VA Disability 55 Year Old Rule Exceptions

The VA Disability 55-Year-Old Rule means that VA cannot reexamine or change a veteran’s disability rating when the latter is over 55 years old without concrete reasons. But chances are that you may have heard a different definition of this rule.

You will be surprised to know that the ’55-year-old rule’ is nothing official and a term made up of people. Although, there are indeed many laws about veterans over 55 that correlate with our rule in question. Let’s dive deep into this matter.


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VA 55-Year-Old Rule: Two Variations

If you surf the VA’s official site, you won’t find anything with the specific ’55-year-old rule’ title. However, when going through the relevant communities, you may find two variations of it.

Many refer to a federal guideline in the VA Adjudication Procedures Manual as the 55-year-old rule. Here, it is stated that disability benefits for veterans over 55 are protected, and VA cannot ask for reexamination without unusual occurrence.

VA also can’t reduce the disability rating after the veteran reaches 55 with a disability they got before that age. The Federal Agency hasn’t clarified what those unusual conditions are, though.

Another version of this rule is that anyone over 55 can’t receive VA compensation if the disabilities arrive after they turn 55 unless it is service-connected. This one doesn’t make sense since your disabilities must be service-connected for any and all VA benefits, regardless of age.

So, because of higher credibility, we are going with the former variations throughout this article as the 55-year-old rule.

Other Exceptions to Reexaminations Similar to the 55-Year-Old Rule

VA normally ask for reevaluations once every 2-5 years if they predict or find evidence of improvement or change in your conditions. But they may not ask for any reexamination for many specific reasons, not just because a veteran is over 55. Some of these exceptions are as below-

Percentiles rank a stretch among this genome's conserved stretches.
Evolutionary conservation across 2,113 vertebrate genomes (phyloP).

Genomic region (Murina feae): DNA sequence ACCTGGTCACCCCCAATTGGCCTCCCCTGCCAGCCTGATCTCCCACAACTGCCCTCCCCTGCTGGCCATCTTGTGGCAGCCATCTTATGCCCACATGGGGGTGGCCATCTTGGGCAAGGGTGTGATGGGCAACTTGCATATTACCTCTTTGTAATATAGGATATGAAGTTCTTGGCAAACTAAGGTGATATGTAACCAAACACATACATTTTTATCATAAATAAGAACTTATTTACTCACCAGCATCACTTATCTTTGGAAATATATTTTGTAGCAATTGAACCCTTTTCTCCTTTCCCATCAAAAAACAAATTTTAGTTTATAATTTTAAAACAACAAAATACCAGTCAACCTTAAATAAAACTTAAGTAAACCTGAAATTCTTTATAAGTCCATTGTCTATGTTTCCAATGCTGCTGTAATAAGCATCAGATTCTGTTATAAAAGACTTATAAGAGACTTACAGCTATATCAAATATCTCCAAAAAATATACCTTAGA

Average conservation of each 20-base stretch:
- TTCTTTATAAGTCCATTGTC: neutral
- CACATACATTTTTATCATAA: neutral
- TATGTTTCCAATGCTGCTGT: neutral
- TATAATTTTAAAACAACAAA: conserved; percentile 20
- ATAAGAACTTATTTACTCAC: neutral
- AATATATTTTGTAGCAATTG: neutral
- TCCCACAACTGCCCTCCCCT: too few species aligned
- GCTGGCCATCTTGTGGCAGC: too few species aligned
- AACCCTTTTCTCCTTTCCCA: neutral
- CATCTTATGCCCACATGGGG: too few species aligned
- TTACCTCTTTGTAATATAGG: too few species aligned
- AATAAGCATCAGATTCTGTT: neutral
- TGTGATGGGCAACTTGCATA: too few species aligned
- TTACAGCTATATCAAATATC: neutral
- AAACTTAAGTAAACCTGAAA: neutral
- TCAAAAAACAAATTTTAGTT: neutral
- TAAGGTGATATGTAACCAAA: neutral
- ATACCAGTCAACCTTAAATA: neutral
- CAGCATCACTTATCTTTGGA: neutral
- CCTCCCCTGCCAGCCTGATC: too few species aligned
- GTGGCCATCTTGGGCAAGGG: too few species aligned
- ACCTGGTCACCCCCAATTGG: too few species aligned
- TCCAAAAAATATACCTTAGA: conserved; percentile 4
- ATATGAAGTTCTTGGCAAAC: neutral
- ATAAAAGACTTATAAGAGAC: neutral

• VA 5-Year-Old Rule: If a rating on a certain condition is still for 5 years or over, it is a stable disability. VA cannot reduce this rating unless there is continuous improvement to the condition.
  • VA 10-Year-Old Rule: If a rating on any disability stays the same for 10 years or more, VA cannot take away this rating completely but can still reduce it for any improvement.
  • VA 20-Year-Old Rule: If a rating is the same for 20 years or longer, VA can neither take it away nor remove it.
  • VA 100% Rule: If the overall VA rating of a veteran reaches 100%, AKA total disability, VA can’t lessen it unless it has material improvement shown in the medical reports.

Although, none of the above rules will work if the authorities find any evidence of fraud. Otherwise, the longer a disability rating remains the same, the harder it is for VA to reevaluate, remove, or reduce it.

VA 55-Year-Old: Exception

Under certain circumstances, VA may still need to ask any veteran over 55 for reexaminations. These are exceptions to the rule. For instance, regardless of age, VA will require an examination six months after you complete treatment for specific cancers.

VA’s Questionable Exception to the 55-Year-Rule: Mistake or Willingly?

VA often willingly breaches the federal rule that prevents them from reexamining any veteran over 55 years old. Moreover, they often ask for examinations from protected conditions without concrete reasons or circumstances.

The VA Office of Inspector General (OIG) discovered this in 2018 after inspecting and reviewing VA’s cases of reexamining veterans. According to this finding, VA asked 19,800 veterans for unwarranted or unnecessary examinations from March to August 2017.